DSRP is new but some of the concepts that it is based on have been around for a long time.
The astute reader, trained in systems science or systems thinking, might conclude that DSRP is not new, and to some extent they would be right. In the simplest of terms, DSRP explains that in both nature and mind, “stuff is grouped and interrelated from a frame of reference.” All of the concepts in that sentence have been around for some time, although not always integrated together in an elegant way. 20th Century founders of systems science, cybernetics and complexity (e.g., , Bogdonov , von Bertalanffy , Angyal , Weiner , Ashby , Weaver , and Prigogine ) spoke of elements, interactions, wholes, and frames of reference in various ways but not together as a theoretical construct.
But DSRP goes much farther than this set of principles because it explains the specific structures involved and the dynamics between the structures. Indeed, DSRP tells us that even a single identity (an element or object of any kind) cannot exist without entailing an “other” non-element or at least ‘not-that-element,’ thereby creating a boundaried distinction. To define an identity mandates an action-reaction relationship to an other. Further, DSRP explicates that these interrelated elements entail a part-whole grouping or ‘System.’ Finally, DSRP explicates that a point-view Perspective (or frame of reference) is required because the other has been defined in terms of the identity.
This means that in order for any identity to exist, all four structures of DSRP, each with two elements (identity-other, part-whole, action-reaction, and point-view), are necessary and sufficient. In other words, for any thing to exist—either in mind or in nature—all of DSRP is necessary and sufficient. The same DSRP structure we just described at the microscale for a single thing to exist, carries out fractally across scale into larger and larger complexes of things both in mind and in nature.
Incidentally, long before anyone spoke of the phenomena of DSRP, your mind and nature had already been doing it for a very long time...
It is important to be careful not to be revisionist in our history (by applying a 2021 bias to a turn of the century writer). Doing so, the overlaps between DSRP and earlier writers are relatively clear. The Patterns of DSRP (D, S, R, P) provide, generally speaking, that “stuff is grouped and interrelated from a frame of reference.” All of the concepts in that sentence have been around for some time, although not always integrated together in an elegant way. 20th Century founders of systems science, cybernetics and complexity (e.g., , Bogdonov, von Bertalanffy, Angyal, Weiner, Ashby, Weaver, and Prigogine) spoke of elements, interactions, wholes, and frames of reference in various ways but, more often than not, not together as a theoretical construct. Bogdonov's Tektology hits on elements, interactions, wholes and even frames.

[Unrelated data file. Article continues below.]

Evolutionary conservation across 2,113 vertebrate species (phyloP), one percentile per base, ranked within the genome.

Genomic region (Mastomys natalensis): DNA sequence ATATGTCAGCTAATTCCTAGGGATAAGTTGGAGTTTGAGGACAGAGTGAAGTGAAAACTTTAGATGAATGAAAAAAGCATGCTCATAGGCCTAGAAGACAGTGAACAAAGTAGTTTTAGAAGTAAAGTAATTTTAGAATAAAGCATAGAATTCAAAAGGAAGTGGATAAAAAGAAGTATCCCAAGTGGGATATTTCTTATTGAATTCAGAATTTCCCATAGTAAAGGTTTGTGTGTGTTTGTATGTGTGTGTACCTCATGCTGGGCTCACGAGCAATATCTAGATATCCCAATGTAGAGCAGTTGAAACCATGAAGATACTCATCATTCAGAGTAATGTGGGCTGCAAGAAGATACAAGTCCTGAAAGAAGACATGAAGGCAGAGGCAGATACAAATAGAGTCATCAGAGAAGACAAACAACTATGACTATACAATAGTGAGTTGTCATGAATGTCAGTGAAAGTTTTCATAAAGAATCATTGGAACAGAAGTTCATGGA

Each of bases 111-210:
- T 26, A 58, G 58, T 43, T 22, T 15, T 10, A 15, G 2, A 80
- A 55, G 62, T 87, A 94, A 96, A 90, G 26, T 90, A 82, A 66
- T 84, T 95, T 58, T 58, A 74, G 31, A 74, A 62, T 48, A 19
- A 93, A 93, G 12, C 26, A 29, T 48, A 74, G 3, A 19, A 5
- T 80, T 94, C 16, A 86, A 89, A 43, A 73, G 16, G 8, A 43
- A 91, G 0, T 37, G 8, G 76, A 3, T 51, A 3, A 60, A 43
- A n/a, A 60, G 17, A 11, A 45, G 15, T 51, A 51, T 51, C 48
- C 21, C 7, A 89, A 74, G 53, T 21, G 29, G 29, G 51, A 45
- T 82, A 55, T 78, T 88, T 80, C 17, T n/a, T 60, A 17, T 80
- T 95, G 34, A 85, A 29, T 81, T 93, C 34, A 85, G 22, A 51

What DSRP Theory does is bring these disparate concepts together as an integrated theory. But most importantly, it then extends the specificity of the structure and dynamics significantly with the co-implicative elements (i-o, p-w, a-r, p-v) and the rules that cause their fractal and modular dynamics and dependencies. As a side note, the theoretical work of DSRP has also been buttressed with empirical findings, making these concepts empirical in both mind and nature; whereas before they existed more in the realm of philosophy and opinion.
Probably one of the most common misconceptions people have of DSRP Theory is that it is merely a description of the 4 Patterns (D,S,R,P). But like I said, the four patterns themselves have been around for a long time (although not integrated into a coherent theory). The crux of DSRP Theory is not these four patterns but the 8 co-implying Elements and their rule structure—that's where the theoretical implications of DSRP become clear.
The Patterns are just equivalencies:
D := i ↔ o
S := p ↔ w
R := a ↔ r
P := ρ ↔ v
And, the rules co-imply each other such that:
T(D∨S∨R∨P) → (D^S^R^P)
And, therefore that further co-implication exists at the Element level:
T(i∨o∨p∨w∨a∨r∨ρ∨v) → (i^o^p^w^a^r^ρ^v)
Those fractal/modular dynamics are not in Bogdonov's Tektology nor any previous work. Nor had any of these items been shown empirically in mind and nature.
References and Seminal Works
- Bogdanov A. Bogdanov’s Tektology Book 1. Dudley P, editor. Centre for Systems Studies University of Hull; 1996.
- Von Bertalanffy L. General system theory. Gen. Syst. 1956. pp. 11–17.
- Angyal A. The structure of wholes. Philos Sci. 1939;6: 25–37.
- Wiener N. Cybernetics: Or Control and Communication in the Animal and the Machine. New York: John Wiley and Sons, Inc.; 1948.
- Ashby WR. An introduction to cybernetics. 1956. doi:10.5962/bhl.title.5851
- Weaver W. Science and Complexity. American Scientist. 1948;36.
- Prigogine I. From Being to Becoming: Time and Complexity in the Physical Sciences. W. H. Freeman; 1980.